On the day of Queen Elizabeth's funeral, Petra Borzynski, cognitive behavioural therapist & somatic vocal coach, joins Gillyanne and Jeremy for some expert wisdom on dealing with emotion.
Singing is an emotional act. And we sometimes need to sing, or to teach singing, when we're emotional. How do we deal with our own wobbles, and when should we deal with the wobbles of our singing students?
There are questions from listeners on anxiety in singing lessons - when do we hold the space for people's feelings and when do we hand over to a professional therapist.
Petra shares some of the red flags to look out for.
And how can we make our studio a safe space for people who might have experienced trauma?
Petra's answer might surprise you.
A hugely useful episode for singing teachers, singers and performers alike on the subject of anxiety, nerves and trauma in singing.
Petra Borzynski's work is here –
Mental Health in the Performing Arts Studio course
Resources from Gillyanne and Jeremy -
This Is A Voice - 99 Exercises to Train, Project and Harness the Power of Your Voice https://amzn.to/3uSw66c
The Vocal Process Learning Lounge, with 16 years of voice training resources (over 600 videos) for less than the price of one singing lesson.
Click and scroll down the page for the free previews https://vocal-process-hub.teachable.com/p/the-vocal-technique-learning-lounge
Book a coaching session with Jeremy or Gillyanne https://DrGillyanneKayesJeremyFisherInspirationSession.as.me/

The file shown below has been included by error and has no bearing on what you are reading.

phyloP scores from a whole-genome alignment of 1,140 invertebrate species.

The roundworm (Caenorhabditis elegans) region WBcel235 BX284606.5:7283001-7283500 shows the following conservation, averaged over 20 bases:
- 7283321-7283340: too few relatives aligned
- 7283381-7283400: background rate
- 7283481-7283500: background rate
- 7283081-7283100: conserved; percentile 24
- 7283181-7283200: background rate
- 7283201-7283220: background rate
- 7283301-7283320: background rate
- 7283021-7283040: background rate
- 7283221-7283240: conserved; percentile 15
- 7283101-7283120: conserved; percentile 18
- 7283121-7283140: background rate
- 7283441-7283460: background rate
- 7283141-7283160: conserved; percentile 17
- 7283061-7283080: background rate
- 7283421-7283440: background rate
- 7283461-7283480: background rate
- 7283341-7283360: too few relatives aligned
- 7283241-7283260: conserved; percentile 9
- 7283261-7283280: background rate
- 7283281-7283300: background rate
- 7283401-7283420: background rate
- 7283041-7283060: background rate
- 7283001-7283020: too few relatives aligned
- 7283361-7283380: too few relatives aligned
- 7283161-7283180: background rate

What can be triggering for a lot of people who have survived traumas, one sort, or the other is if they're being told what to do, because the very essence of a traumatic experience is that you had no choice, that choice has been taken away from you, that you were in a situation where there was no way out, whatever that was for you personally. And the smallest things that we maybe don't even think about twice can bring this sensation of immense helplessness and shame, and maybe even feelings of guilt back up again. So if someone feels like I'm being told to do this, and I have no choice and I maybe feel like I can't do it, but that's the person in the know, and I'm sabotaging my own session here or something. These are the thoughts that come up for people like that. This is a voice, a podcast with Dr. Gillyanne Kayes and Jeremy Fisher. Hello, and welcome to this is a voice season six episode three, the podcast where we get Vocal about voice. And we have a very special guest with us, Petra Borzynski, who is a voice coach, cognitive behavioral therapist, somatic coach, all sorts of things. I've been looking up your credentials. They're really interesting. And you have a dual career as well, which in fact, technically you have had a triple career mm-hmm, you were an environmental scientist and I love that piece of information. I've forgotten. Yes. Yes. What did you do? Um, I basically, I started studying geography. I mean, it's like, the long and winding path, so to speak because I had very low confidence as a singer, so I never really believed in my abilities. And, um, yeah, I basically thought I'll have something running in the background just to be sure that have something to fall back on. I actually, Before I went into singing and teaching singing, I was working in environmental health for while and, um, specifically in noise reduction, which I always think is sort of funny. Cause I certainly tortured enough neighbors with my singing practice and so on and so forth. It's so interesting to have a background, first of all, a background in noise reduction, which I love, but also to have a background as a singer who isn't confident given what you do now, I think that's a fantastic route through. Um, just a little bit more. You've been a keynote speaker at conferences. You've been an, you are an article writer for national magazines. Um, your qualifications are really interesting cuz you have qualifications in psychology, cognitive behavioral therapy, counseling crisis and trauma and somatic therapy. Mm-hmm mm-hmm and this is, and you are bringing that into the world of the singer and I think that's so fascinating. Mm. And actually, before we kick off, I just want to thank you for the many really meaningful social media posts you manage to do. I think it's quite an art, you know, that you will post about something and it's thoughtful. It's ins. Insightful. It's always inclusive. So listeners, if you haven't come across Petra, just look for singing sense as her Instagram handles and presumably your Facebook as well. Yes. And do you know, there's so much value just in reading those posts and, and we'll, we'll put the links onto the show notes yeah at the end so people can find you. Okay. So, um, today, just so that people know we're actually recording the day after, um, we lost Queen Elizabeth here in the UK, and I felt that maybe it was an appropriate way to start off by talking about how we handle things as teachers, because obviously most of our audience are singers and teachers, how do we handle things when we've got a wobble? Yeah. Because I can tell you right away that this morning I was reading a forum post, you know, cuz I belong to a forum for people with heart arrhythmia and somebody posted about the Queen. And I just burst into tears, just like that. You know, someone I've never met and there's this kind of social grief thing going around and it impacts on you and we've all been in those situations, haven't we? Where someone's come in, talk to us about wobbles. Well, our own wobbles and the wobble of the person we're talking to, obviously, I mean, sometimes they go hand in hand, like in a situation, um, like we're facing today essentially, or, um, and everything. I think COVID was a bit like that as well. We were all in this together. Um, sounds a bit cliche, but it really was true, I think, to a degree. And, um, so yeah, there's obviously what do we do with our own wobbles when we still have to teach when we still have to work? And then on top of that, when we are maybe already feeling a bit low or wobbly, um, yeah, how do we deal with someone else's wobbles? And that is obviously very, very important. I think, um, the own wobbles always comes first. It's a bit like the old adage about putting your own mask on first. If you know what I mean, you really can only be there for others if you take care of yourself. And I would always say, yeah. If it affects you so much that you really feel today is not the day, then I think no one should feel shame to say, you know what? Um, I have to cancel today because I feel like I wouldn't give my best and I owe you that much. And I think most people understand that as well. So I would say always put your own mask on first that obviously goes without saying so, um, it gets a bit of knowing yourself as well. If you can handle it, if you can, self-regulate enough to still go into your sessions or whatever you have on, um, to still give your best in big quotation marks. That always sounds a bit trite, but, um, at the end of the day, we want to be there for our clients. And at the best ways is it it's about knowing yourself, isn't it. It's knowing how you yourself react. Absolutely. And the things that you can do that are best for you in those circumstances. There's so, so many things I love about what you've just said, because. We talk a lot. Um, when we're working with teachers about the importance of holding the space for someone's learning. Yep. And we work to hold the space when we're working in our own trainings. But what you are saying is first hold the space for yourself. Yeah. Absolutely because you can't, you are the container. I'll always say that. Um, I mean, as therapist, we talk about that quite often, um, safety on containment and so on and so forth. And you as a therapist are part of that safe container. And, um, if you are literally overflowing with your own stuff, let's say it that way, there is no space for any of the stuff of your clients, essentially. So you need to make sure that you are in a good grounded place yourself first. So you can't go into a session if you're dealing with your own stuff. Um, it has to be said like that. And sometimes then it's actually better to say, okay, I just need that time off. I owe that to myself and I also owe that to my clients. That's very nice. And we know as well now don't we, that if we just try and suppress what we're feeling. Yeah. That's actually, I mean, it it's toxic in the sense that it affects us. It maps itself in the brain because we haven't dealt with what's going on. Mm-hmm am I right? Have I understood that correctly? Yeah. Yeah. um, and then that's going to affect us long term, let alone how I think it's inevitable. It's going to spill out. I mean, like it's spilling out today, but I decided to use it, um, because in a way it's very relevant to what we wanted to discuss anyway. Mm-hmm but it spills out over the sides. Yeah. Yeah. And we don't want that happening. So you mentioned self-regulation. Should we go there next? I mean, it's all over social media. What the hell is self-regulation, you know, let's put it on the wall. What is it? Well, self-regulation is essentially the ability to manage your let's call it energy states in a way. So that includes, um, the physical and somatic. That includes your, um, yeah learning your mental capacity and so on and so forth. That includes your emotions and your thoughts . So when we are talking about regulation in that context, that doesn't necessarily mean you already brushed on that. Um, I don't regulate to push it away, so it's not that, it's not suppressing it. That's something entirely different. It's just, um, the ability to yeah, work towards the best outcome. Let's say it that way. So, um, just to take that example, if you are quite upset about something there's different ways to self regulate. There is, yeah, crying for instance, and knowing if I let loose in that way. And if I just let it wash over me, and if I give myself the space to allow that, that is self-regulation, so it's the complete opposite of pushing it away essentially. Yeah. Or doing something where, you know, that feels good. That feels nurturing. That feels right for me in this very moment, whether it is just sitting in a corner with a book somewhere and, and closing yourself off for a wee while so that, you know, like, okay, I, I need this time for myself. Or having a bath or going on a walk or exercising to get things out of your system. That is obviously very, very, um, individual. So there's no hard and fast rules. This is what we do when we self-regulate mm-hmm um, so that's also about the, getting to know yourself and also getting to know what, let's use that word, triggers you in a way. And learning the ability to, um, yeah, step back from that essentially, and to say sort of like, how can I sort of not just be reactive, but still allow to process if, if that makes any sense, because reactivity, again, can sometimes be a bit dangerous, especially if we take it into the space with other people, essentially. So it's a. It's a real skill. It's a real, yeah, it's a real skill. It's hard. Well, I mean, when you are in, when you are in strong emotions, you are in strong emotions and it's a real skill to have a part of you that goes, hang on, I'm in a strong emotion. um, and is that strong emotion, I'm not even gonna say necessary cuz that's not the right word, but is it appropriate? Is it relevant? Am I reacting so strongly to something that maybe isn't doesn't need that form of reaction? That's a real skill to learn. I mean, I, I learn it, you know, I, I use it. It's very interesting when you go hang on a minute, I'm reacting really strongly to this. What else is going on? What's going on? I mean, we have a key phrase actually in our own personal relationship, which is,"are you in the grip of strong emotion?" Mm-hmm. I like that. If you're on the receiving end of a grip of strong emotion and obviously, you know, we, we both do that, yeah, it can feel like a blast. And your natural response of course is defend... Is to defend yourself. Mm-hmm instead of standing back and going, oh right. This is a grip of a strong emotion. We understand what this is. That's what you're feeling right now. And I mean, obviously this is very much your, your job as a therapist. This is your day to day thing. As singing teachers in the singing studio, I suspect that's somewhere where we need not be going. And when we talk about boundaries, you can help us with that. But if we're going back to self-regulation, this is a theme. That's come up twice, already getting to know yourself. We need to know ourselves. If we're going to be able to work with other people and singing teachers are not therapists. But there's a real bond of trust between a singing teacher and a client. And we need to know how to handle that bond, I think. Yeah. And before we go further, there's a word that keeps coming up and I want to ask you what it means, and that is the word somatic. Oh, mm-hmm, tell me what somatic means. I mean, um, in the sort of therapy realm, that's sort of slightly different maybe from what most people would understand, because for most people, when they talk about somatic, um, they literally mean, yeah, everything that concerns the body in a certain way, essentially, as opposed to cognitive or whatever else or behavioral, whatever else we might be talking about. And that is true to an extent. Um, but especially when we are talking about the coaching and the therapeutic context, um, somatic essentially means, um, that we are working on yeah, let's call it a sort of dual awareness. So, um, we are helping the client to feel safety in their bodies first, to gain awareness of what's going on. Um, so that's a bit different from the approach, for instance, we take in more cognitive behavioral approaches where there's a lot of reframing of thinking patterns and so on and so forth. So this is first of all about, yeah, allowing the physical experience, because we probably all know that when we feel anger, when we feel shame, when we feel nerves, it's not just in the head. In fact, I sometimes think the, the thought process is actually what's latching onto the physical sensation, essentially. So when we notice, like, I, for instance, know that for myself. Um, I always, um, because I have a benign heart condition, everything that brings up my heart rate makes me go if you know what I mean. Totally with you . So you immediately, although in theory, you could try to talk yourself out of it, you know, like, oh, it's it's, it's okay. I've experienced this a million times. It will all be fine. But we all know that's not how it works on a physical plane, right? The sweat starts pouring and we get slightly panicky and it's not that easy to just really go like, yeah, just talk myself out of it. So the somatic approach in that case would be more about, um, I would almost say a certain curiosity of what's going on in the body and learning that it's not necessarily your enemy in that moment. That that's probably a good reason for why you're feeling physically what you're feeling. A stress response, whatever it might be. And that, that is normal. And that it's not life threatening. If we talk about sort of more dramatic cases, obviously, but even if we just talk about things like performance nerves, that we learn that our body has a good reason that does these things. And that they're probably not as bad as we think, and that we can befriend our physical response till they lose this strong emotional grip over us. And then when we start to feel that safety in our bodies again, sometimes the cognitive approach isn't even necessary anymore. Um, so you have people who are totally fine, just working somatically and they don't ever need to talk about whatever trauma they've been through or something. It just they're ready to move on. And some people also, when they feel safety in their body, then start to feel, you know what, I'm ready now to actually start talking about these things. And when I talk about them, they don't feel triggering anymore because that is something that can be quite a slippery slope. Yes. In the studio, for instance, that even inadvertently by things we say. Even if we mean them well, how does that feel? And so on and so forth that we lead a client into something that triggers them. Obviously not consciously, no one does that on purpose, I would reckon. Um, so this is, um, where it obviously gets interesting in terms of work in studio. I want to go there in a minute, but I want, I want to pick up the word safety. Okay. Go on that. Because safety, I I'm so fascinated by the word safety, because anybody who performs, puts themselves into what is potentially an unsafe situation for, for whatever reason. Yes. Yeah. Um, I love the, the idea of safety of, of, um, helping yourself and helping others to feel safe because in my head, what happened in my head, in my whatever, what happens. When you feel unsafe as your energy comes inwards and it goes into protective and you can't then give out, you can't expand, you can't do anything because you are feeling unsafe and your feeling of safety is paramount. It's the most important thing. And then once you start to feel safer, it's exactly like you said, you can talk about what you are feeling or what's going on without necessarily then becoming re-involved in the energy of that potentially dangerous situation. Yeah. So for me, you talking about safety is so important and it's a lovely concept that when you have somebody in the studio that is going through something that this is an, it's almost like, um, an extension of helping them to feel in a safe space. Yep. Love that. I want say a little bit about, um, somatic, because I think it's quite important. Um, first of all, it's it sounds like what you're saying. And it's certainly been my experience is that, um, if you are, you know, a cognitive person, you, you know, you really like digging and getting information. And we both love information that when something happens, that's upsetting, you start hunting. You're looking for reasons, you know, it would be lovely for you if you could have this conversation with someone and talk, talk, talk, talk, talk. But in fact, what I found in my situation, um, with the heart condition was that that didn't make the difference. What did make the difference was tuning into my body. So you're not tuning out. You're not suppressing. You're also not necessarily talk, talk, talking, you're tuning into your body, which allows you to feel I I'm here. And I think that's what you're talking about. And it's actually a super powerful tool. Isn't it? Yeah, absolutely. So it's really about, um, yeah, just, I think these days we can be so removed from yeah, embodiment in any shape type of form. I think where we're all living in our heads quite a lot. It's probably also a sign of the times, some people more than others, I think. Um, it's, it's what you were describing there. Um, I fall into that bracket as well. I'm a thinker, so it's just, um, the body always comes last. If that makes some sense and much to my own detriment for a while. So I had to learn all these things as well. I think. Um, every therapist probably is where they are because, um, they, they want to become the change they want to see, whether that starts with themselves or with other people around them. They've experienced and they want to help or whatever. Um, so we all have a path in there, but I think, um, it's sort of this idea of befriending our bodies again and allowing to just get a sense for the physical experience, without judging it straight away without going, oh, this is potentially good. This is potentially bad. This is how it should be feeling. This is how it shouldn't be feeling. It just is. And it is probably for a good reason if you know what I mean, whether we like the sensation or not, that's the different, um, feeling. But I think despite the fact that there's maybe always physical sensations where even after years of practice where we feel like no, I could do without them, so to speak. they still, they lose this tight grip over us. They lose this sort of like they immediately set me into a panic. They immediately make me want to run off or whatever it might be individually. We can just acknowledge they're there. And, um, we, for instance, in acceptance and commitment therapy, do something like that we call diffusion if you know what I mean. Where we sort of step back from the whole thought process that is attached to physical sensations, but also to our emotions where we just, um, it's almost like being the, sort of like the onlooker a tiny bit, and that needs practice because it's what Jeremy mentioned earlier. It's not easy to just like, get yourself out of the, if you're in the thick of it, if you know what I mean, sort of to say like, woo, okay, let's step back for a moment. But it's a skill that can be practiced and learned like any. Um, one example that that is really sort of always comes up. Um, and especially the parents will understand that, for instance, if you have very small children and, um, sometimes you just feel like, oh, if you know what I mean. And you learn to actually walk away, even if they're crying and if they want your attention. But you learn that you are so activated and potentially so reactive that it is actually safer to just lock the bathroom door for five minutes, even if they're standing outside crying, mommy, come back. So you can just go and breathe and reassemble yourself and then walk out and be calm. And that is a process like with anything else. Mm-hmm. I wanna bring somebody else into the conversation right now. We've had some questions sent in some on speakpipe.com/VocalProcess, which is where you can record a question, and some have sent them in which I'll read out. But the first one I want to bring up is Franka and Franka has sent a, uh, a recording in. Here we go. Yes. I have a ton of questions for Petra, but I'll start with this one. In my singing studio. I have a lot of avocational adult singers who often are, uh, intelligent people, but are not used to working with their body and they can get very uncomfortable when we start working on felt sense or just mapping of the, of the body. You know, things that go around around with singing. Um, and sometimes to an extent where I feel that there is a lot of anxiety, um, irritation when it comes to feeling actually. And when people start feeling, sometimes things come up. For instance, I had this woman in my studio who was in tears because she felt like, how am I ever going to find my own voice? So obviously there was a little bit more going on there. And my question would be when can you, as a singing teacher work with these things, and when are you supposed to hand it over to a professional? What are the signs that you're supposed to look for? What a great question. Great question. What a great question. Franka always asks such insightful questions. Yes. Okay. Petra off you go. So, um, there are many sort of aspects to this, obviously. So one would be, um, where we'd always start with yourself again. Um, how comfortable are you around these questions yourself? Cause that's again, the sort of like safe space and so on and so forth. Um, Maybe rightly so maybe wrongly so, the student gets this idea that these things make you uncomfortable, that sort of can also turn into a feedback loop. And I just, um, want to say that quite clear, clearly that's not meant in a judgemental way in any way, because it's totally fine for the singing teacher to say, you know what? I want to teach singing and I don't want to get involved in anything else. That is your boundary. And that is totally fine. So, um, that is okay. Some people want to keep that quite clean like that. And other people that boundary is more permeable or whatever you want to call it, where they feel like it's fine. And, and, um, I can hold that space. But if you, as a singing teacher and I'm just talking to every singing teacher now, obviously, um, feel that's not a place I want to go to, that's absolutely fine. Um, so that would be the first thing. Um, the next thing would be, if you already asked the question, should I get involved in this? Is this going a bit deeper? Whatever? Chances are that as a singing teacher, you don't want to get involved. I would say, um, trust your instinct there. If you feel like there's something going on where I feel, maybe it's a slippery slope because obviously you don't want to go like, you know what? You should see a therapist. I think that's a sentence. We shouldn't say that way because that can feel very shame inducing if we do it that way. Um, but if you already have this feeling, there's something out of the ordinary there. Chances are there might be, and then it's just a question for you. How do I want to handle this? And, um, there's different aspects to that, obviously. So one thing, um, where I would say it's a red flag for you as a teacher, when you notice like, okay, this is, um, someone who's becoming, not just, they're not just annoyed today. They're not just, we all have the situation that someone sings a song and they burst into tears. That probably happen to ourselves as well, because it's just something, yeah, that brings up emotions and that's totally fine. And although for the student to whom that happens for the first time, it can always feel that tiny bit embarrassing. I can still remember when that happened to me and my singing teacher. And I was like, oh God. Um, so, but I think that's fine. And most of us are quite well equipped to handle that. Um, because we've probably been there ourselves. Um, But if you feel there's something going on akin to, yeah, they're leaving their window of tolerance, let's call it that. Um, so by window of tolerance, we're meaning if someone becomes hyPER-aroused, so you start noticing they're getting very agitated. Mm-hmm, away from their normal baseline. We probably always know their students who are naturally a bit more, you know what I mean, a bit more boisterous and a bit more out there. And there are the ones who are more quiet and they maybe don't talk that much, um, in between whatever else we're doing with them and so on and so forth. So if you feel there's something different from where their baseline normally is, if you've known these people. At least a wee while. Um, that's always a red flag. So if they become very fidgety, if the eyes start darting, if they maybe even start sweating or something, if their speech becomes very agitated, if they maybe even get angry, if they start shouting, if they start swearing, I mean, maybe all experience these people in our studio, um, who sort of, if they struggle to handle their emotions, who then go into a swearing fit or something, again, there's people who are naturally more sweary than others. So, as I said, always look, um, at the baseline. Or the opposite if they become hyPO-aroused. So if you feel like out of nowhere, their energy is totally nose diving. So where you feel like this doesn't seem what they're normally like, this is not just tiredness. They maybe came in after work or whatever it might be. So you really feel like there was something going on in the teaching situation, or maybe leading into the teaching situation where they totally start to retreat within themselves. And maybe they even start becoming pale or something, or maybe they all of a sudden say, I need to sit down or, or something like that. And you feel it's not just a physical component, it's sort of like that. There's something going on that maybe triggered them in that way. So that would be something to watch out for, in an acute situation. Mm-hmm . Um, but then there's also, when we say like things we maybe don't want to get involved in if we spot ongoing patterns. Um, so for instance, if someone seems incredibly low for a really long amount of time, or if you feel like their moods are really fluctuating quite a lot, again, away from the baseline that you experience with them. If they only want to talk all the time, If every session is just like, I need to offload whatever's going on in my private life. And if they sort of like, I don't wanna say push you because they don't mean it in a bad way, obviously. But if you feel like they try to pull you into this counselor, confidante, been there!, um, thing, if you know what I mean? So, um, that would be something where I would also say maybe not. Or the very obvious thing, if you notice there's something going on that, um, in the way they talk, you, you are worried about their safety or if they talk about self-harming or other things, obviously. But I think that doesn't happen that commonly, if you know what I mean, they need to be already quite, yeah, severely down to sort of go with that path. But that goes without saying. If someone mentions, um, self-harm or suicidal ideation or whatever, then that's always something where you need to get someone else involved. If you're in a school environment, talk to whatever school counselor might be there or whatever, if you're a private teacher and that's obviously much more tricky, I always tend to tell people have a list of people you trust. Yes. Psychotherapists or whatever, but try to avoid the thing, "you know what I think you should see someone". That is really a last resort. I would say, because as I said, it can be shame inducing, although it might get so severe that you have to say just for their own safety as well. But, um, I would always hold off of that for as long as you can. But maybe make it part of your onboarding process. But you say, I have a list here of massage therapists, physiotherapists, psychotherapists, all people who know how to work with performers who have long experience working with people like that. So if ever you feel there's anything going on in one of these areas, these are people I trust and, um, I'm sure they would be able to support you essentially. So. That's very nice. I love that, actually. I think we should, we should create one for our teachers. We should. Yes, we will. Yes. And I think, um, It's difficult because, you know, we require empathy in order to be able to teach at all. Then we start to feel empathic towards the client in their distress, and that's when we want to intervene. And it took me quite a long time to learn that that actually wasn't appropriate there. Sometimes clients do need to talk a lot and they may actually be talking about their concerns and worries really about their voice, in which case I will stop and listen. And I kind of pick up the things that I can then work with. Um, but it's, it's quite hard to, to know what that boundary is, isn't it? There's something very specific and I love it because the analyst in me goes love this. Um, you are talking about a baseline all the time. And again, what this means for me is that you, you analyze your client, if you like to know where their quotes "norm" is. Um, and what you're talking about, the signals, if you like are, when you spot something that you think might be well outside their norm mm-hmm. So it's like you said, when people are showing strong emotions that seem to be ongoing or they seem to be well outside what they would normally be, uh, in your judgment. Yep. And I think that's really fascinating because again, I love the idea that we are always analyzing what we hear and what we see and what we feel and what we experience. And you are essentially, I mean, you know, people hate this, but you are essentially categorizing people and what you are really looking for. It's like when I sightread, I don't just read the, I don't read the notes, actually. I just look for the things that aren't usually there. So I look for extra accidentals or weird chords or anything like that. And then I can home in on that. And what you're saying is that you have an idea of your client and, and the sort of general type of person, general type of behavior, and you are looking for things that are out of the ordinary and going, is this my remit? Yeah. Well, that's why we keep client notes. Yes, we have to. Exactly, exactly. And, and it's not, as you said, it's not about being about them and, you know, pigeonholing and, you know, we're not experts in, in, uh, the region of psychology, but you do pick up things about people's energy, don't you, and suddenly, as you said, if they become very fidgety and avoiding things and constantly pushing, maybe towards a certain outcome, and then you have the sense that maybe they're avoiding doing the work that they need to. I mean, I think we certainly had a client in that situation and there was something going on and we were fortunately able to sign post it and flag on. Mm, there's something else as well, which I think is really interesting, which is if let's say the behavior takes them away from the singing for so long. Mm. Because your job, whatever else you do, your job is singing teaching. So if that person is just not singing or is singing two words and then stopping and talking for 10 minutes, there, there's something there that you go, my job is this, my job is not that. So if it's not, whether, because sometimes people come in, you know, if, if I give an hour session, very occasionally I've had somebody talk for 45 minutes because they've needed to, and it's a safe space and all of that. And then we get back to the singing and it works really well. Mm-hmm I think the difficulty is when somebody does something like that, but they don't get back to the singing. Mm-hmm yeah. And then you, you are becoming, uh, an outlet for them that is not to do with your role. And I think that's a really important one. That is important. I mean, this is where we get into this whole area of, of scope of practice and also protecting yourself essentially, because, um, we're obviously meaning well, and I would say that most people who are in the teaching profession in the widest sense are empathetic people by default. I think otherwise we probably wouldn't be doing this job. Um, and it's, it's very hard to sort of, because you don't want to hurt people. It's this constant thinking like, no, but if I say something, oh, they might take it the wrong way and so on and so forth. So that takes a bit of practice and skill as well to start doing that in a thing. I mean, let's say it quite frankly, there is no way you can guarantee that someone doesn't take your words personally, no matter how well you try to frame it and how, um, unoffensive you try to be and whatever else, there will always be that one person who will still find offense at what you're saying. So it's, it's not possible to sort of eliminate that risk entirely, but there are obviously ways to communicate that, bring that risk down a tiny bit, and that comes down again to holding space and giving that client the feeling I hear you and I get a sense of that. You're maybe going through a hard time at the moment or whatever, but this is outside my scope of practice, essentially. And to then learn to gently steer the conversation or the work back to where you want it to be. So if someone talks a lot, sometimes just, um, really a little relief and, and me, we all have students who, who are maybe where we know, okay, they need their 10 minutes at the start to just arrive. If you know what I mean. And I don't have a problem with that. If I know that's just how they take, because I know that for the rest of the session, the session will be more productive. Yes. If they can do that. So this is related to this topic, and this is a second question from Franka."What can we as singing teachers do to make our studios a safe Haven for those who might have experienced trauma? And I mean, hands on tips and tricks, since we never know upfront, if a client might suffer from trauma, we need to be prepared. This may be the case." Well, if you know me, you know, that I always bristle at hacks and tips and tricks. Yep. Because I think that that, um, comes with the job as well, because it's such an individual thing. And, um, obviously you always need to look, um, at the person in front of you, but there's certainly things we can do in a more general way to make our studios safer spaces. And again, that starts with our own inner work, I would say, so that we can be the container to hold space that we yeah, maybe sort of look at our own. I always like to call them building sites as well, along all the professional development that we do. Um, I sometimes joke about this, but I'm actually not, I'm quite serious. I think every singing teacher should just take a therapy session. Not because something is wrong in big quotation marks, but just as like, we take a general health checkup, like an mot to just talk through things, see what's coming up. Whatever, if there's anything we maybe want to work on or just as some sort of self-care as well. So that would be one. So start working on yourself, if you are willing to do that. And I think everyone should be willing to do that, obviously, because that's where safety starts. Um, to know that we have our own things going on, that we sometimes do take them in the studio and that we may want to start to slowly navigate away from that. I think one really important thing is what are my own comfort levels with invitation versus direction. Okay. Tell us more about that. I think as teachers, um, some more so than others, we're, we're sometimes falling into the habit, do it this way and so on and so forth. And this is the way to do it, as I said some more than others. Um, and I think if you're thinking of a trauma survivor, as Franka already pointed out, quite rightly so. You never know if one is standing in front of you. So, um, because some people don't even know themselves that has to be said, and some people are used to hiding it quite well. So you can't just look at a person and go like, oh yeah, they've probably experienced trauma. So, um, it, it unfortunately, or maybe fortunately depends on how you're looking at it doesn't work that way. Um, but what can be triggering for a lot of people who have survived traumas, one sort, or the other is if they're being told what to do, because the very essence of a traumatic experience is that you had no choice, that choice has been taken away from you, that you were In a situation where there was no way out, whatever that was for you personally. And the smallest things that we maybe don't even think about twice can bring this sensation of immense helplessness and shame, and maybe even feelings of guilt back up again. So if someone feels like I'm being told to do this, and I have no choice and I maybe feel like I can't do it, but that's the person in the know, and I'm sabotaging my own session here or something. These are the thoughts that come up for people like that. So that's why I would always say, and this is sometimes just such a small change to actually extend an invitation to people, to do things, instead of telling them do this. So instead of saying. Close your eyes. For instance, this is a big one by the way, because that can be immensely triggering for people. So if you're using mindfulness techniques or whatever in your studio, be careful with just telling people to close their eyes, essentially. Um, so. Just to ask sort of like, how does it feel for you? Does it feel okay to close your eyes? If not keep them open, do whatever feels right in this particular moment, because that gives them a choice that gives them a choice to go into that situation in any way they see fit. And then by that you're building trust and then they might be more willing to later on, maybe try something else as well. So that, so I would say invitation versus direction, and that is a learning curve, I think. Um, because sometimes we, as teachers, we can feel frustrated as well. I think what's so interesting about that is first of all, that's so clear. It's a very clear definition that you had no choice. And also, um, it's a very apparently simple change that you, as the teacher can make. But behind that simple change, there is a lot going on because that is asking the teacher to change their language, but also the way they communicate the way they feel about the instructions that they're giving. There's a lot going on there. I, I love that. I think that's really clear. I I'd actually like to offer an example that I can think of. There are some students who do not want to look in the mirror. It is actually really, really disturbing for them. And I've certainly been in that situation. Now, you don't know what's going on behind there. What kind of body dysmorphia there may be or anything like that, or what they've been told in the past. And one of the ways that I've handled that is to say, oh, okay, that's fine. Um, why don't we mirror each other? So we kind of, you know, copy my movements. You do your movement. I'll do mine. And to sort of raise awareness of what's going on that way, rather than forcing someone to look in the mirror because you are making eye contact with yourself in the mirror. Mm-hmm, , there's actually nothing more powerful than making eye contact. Mm. That's sport, isn't it? Yeah. And I think we, if we want to become more trauma aware, I mean, this is something I always bang on about because, um, trauma awareness, trauma being trauma informed is such a big thing afterwards selling point it's a selling point. It is. And if you say that, um, you're not in the good books anymore, but, um, I think sometimes we have to call out things for what they are. And a lot of people jump on that bandwagon. There's nothing wrong with being trauma informed. I actually think everyone should be. It's just, if you should, as a singing teacher, make that your main selling point, you can have all of that running in the background that still makes you a trauma informed practitioner. I always think like if you say. Oh, trauma informed this and that. And so on and so forth, you invite that into your space. I mean, I even wrote a block about this and there's nothing wrong with doing that if that's what you want to do, but you have to be aware of the implications that has, and of the potential clientele that feels attracted to that. And you have to know if that's what you really want. Yeah. You also need a sense of responsibility. Yeah. Yes. And so to yourself and your clients, and that's the scope of practice thing, isn't it? Because. you advertise yourself as trauma informed and you actually have not had the training for instance, that someone like yourself has had, yeah. You are not going to be equipped to deal with those situations that come up in your studio. And I think I applaud you for that blog that you wrote. Cuz I think it needed to be said. I think it sounds like it's people latch onto a buzzword because it's the latest thing mm-hmm yeah. I'm not sure that people understand what trauma is and how deep it goes. Yeah. Yeah. And then they can be faced with a situation that they are literally not qualified to deal with. Mm-hmm exactly. I mean it's, it's sort of the inflationary use is the one thing that every type of emotional discomfort now gets branded trauma that doesn't help. The person with emotional discomfort because they just become less resilient that way, because they will constantly think there's something wrong with what is actually essentially quite normal human experience. Mm-hmm but it's also not helpful to the actual trauma survivor. I mean, trauma is sort of, well, there are diagnostic criteria obviously, but I'm not one who sits there sort of like with the DSM five and goes like, yeah, you don't have trauma because there's not one tick box here or whatever. That's not how it should be working either. If you know what I mean, it's a big, massive gray zone, but, um, I think it has become a buzzword. And I think that is, or that brings its own host of problems. And if we really want to become trauma aware or trauma informed that can't be done by doing yeah. Taking one weekend class or whatever. So for instance, some of the courses I run, they give you a brief insight. They give you some pointers as to, okay. If this is what I want to look into. How can I train myself more? What else do I need? Where do I even start? If you know what I mean? But it's not sort of like you need real in person training. You can't learn that. Like with reading a couple of books and taking a couple of online classes, it's absolutely not possible. And it doesn't qualify you in the same way. That was the thing in the past that like a level two or level three counseling qualifications, didn't qualify you to be a counselor. They're two completely different things. If you know what I mean, counseling skills and counseling are two completely different things. And, um, so, so one is sort of like, yeah. Learning about holding space and understanding about how you bring yourself into yeah. The relational dynamic and so on and so forth. And the other is actually doing. The work of being a counselor or a therapist, and they're just related at the very, very bottom of the pyramids, if you know, and they're not, it doesn't qualify it for you. And that, um, trend greatly, greatly makes me feel yeah, uncomfortable because it's left right. And center everywhere. And I feel like, um, yeah, the pendulum has. Swung too far to the other side, we've come from, just suck it up and go through it. That was my generation still. You didn't talk about these things, if you know what I mean, you just got on with it. That's not where you want to be either, but we are now sort of where everything as trauma and everything has to be sort of looked at from this. Well, basically we're saying, oh, we're not pathologizing things, but by looking at it that way, we actually. Yes. We start to pathologize the normal human experience. Yep. Mm-hmm and the pendulum has swung too far, but I think maybe that's sometimes what needs to happen before it lands in the middle. And before we arrive at the point where we ideally want to be. But I think at the moment we are not, we've swung too far to the other side. That's at least how I see it. Thank you, Petra. That's wonderful. Wonderful. Okay. See you next time. Thank you so much. Bye. This is a voice, a podcast with Dr. Gillyanne Kayes and Jeremy Fisher. This is a voice.